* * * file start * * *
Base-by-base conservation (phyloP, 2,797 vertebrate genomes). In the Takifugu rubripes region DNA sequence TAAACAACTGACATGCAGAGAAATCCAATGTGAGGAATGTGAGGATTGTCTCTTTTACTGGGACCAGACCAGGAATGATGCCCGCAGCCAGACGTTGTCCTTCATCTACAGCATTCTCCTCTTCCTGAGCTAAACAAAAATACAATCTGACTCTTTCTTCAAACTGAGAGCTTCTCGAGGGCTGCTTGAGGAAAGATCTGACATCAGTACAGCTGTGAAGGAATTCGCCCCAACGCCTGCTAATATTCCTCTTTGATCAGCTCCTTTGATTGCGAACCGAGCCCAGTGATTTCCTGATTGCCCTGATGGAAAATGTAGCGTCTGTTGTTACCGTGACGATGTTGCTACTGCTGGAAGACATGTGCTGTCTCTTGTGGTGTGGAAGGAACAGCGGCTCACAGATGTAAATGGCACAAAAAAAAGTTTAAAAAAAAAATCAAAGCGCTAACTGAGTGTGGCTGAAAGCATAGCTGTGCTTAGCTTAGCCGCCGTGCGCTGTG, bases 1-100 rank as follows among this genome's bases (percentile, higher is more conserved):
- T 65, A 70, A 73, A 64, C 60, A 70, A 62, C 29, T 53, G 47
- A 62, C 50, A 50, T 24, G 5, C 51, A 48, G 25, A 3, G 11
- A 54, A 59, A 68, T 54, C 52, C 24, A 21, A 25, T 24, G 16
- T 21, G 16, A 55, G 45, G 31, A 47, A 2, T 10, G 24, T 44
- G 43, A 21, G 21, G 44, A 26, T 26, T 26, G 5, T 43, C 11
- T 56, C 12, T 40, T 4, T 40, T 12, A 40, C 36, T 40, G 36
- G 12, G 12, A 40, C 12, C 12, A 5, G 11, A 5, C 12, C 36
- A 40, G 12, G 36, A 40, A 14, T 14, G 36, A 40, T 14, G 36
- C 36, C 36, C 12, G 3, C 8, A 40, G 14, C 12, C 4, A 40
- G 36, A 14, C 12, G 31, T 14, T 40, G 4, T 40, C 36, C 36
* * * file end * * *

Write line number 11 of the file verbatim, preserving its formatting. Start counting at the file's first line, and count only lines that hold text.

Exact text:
- G 36, A 14, C 12, G 31, T 14, T 40, G 4, T 40, C 36, C 36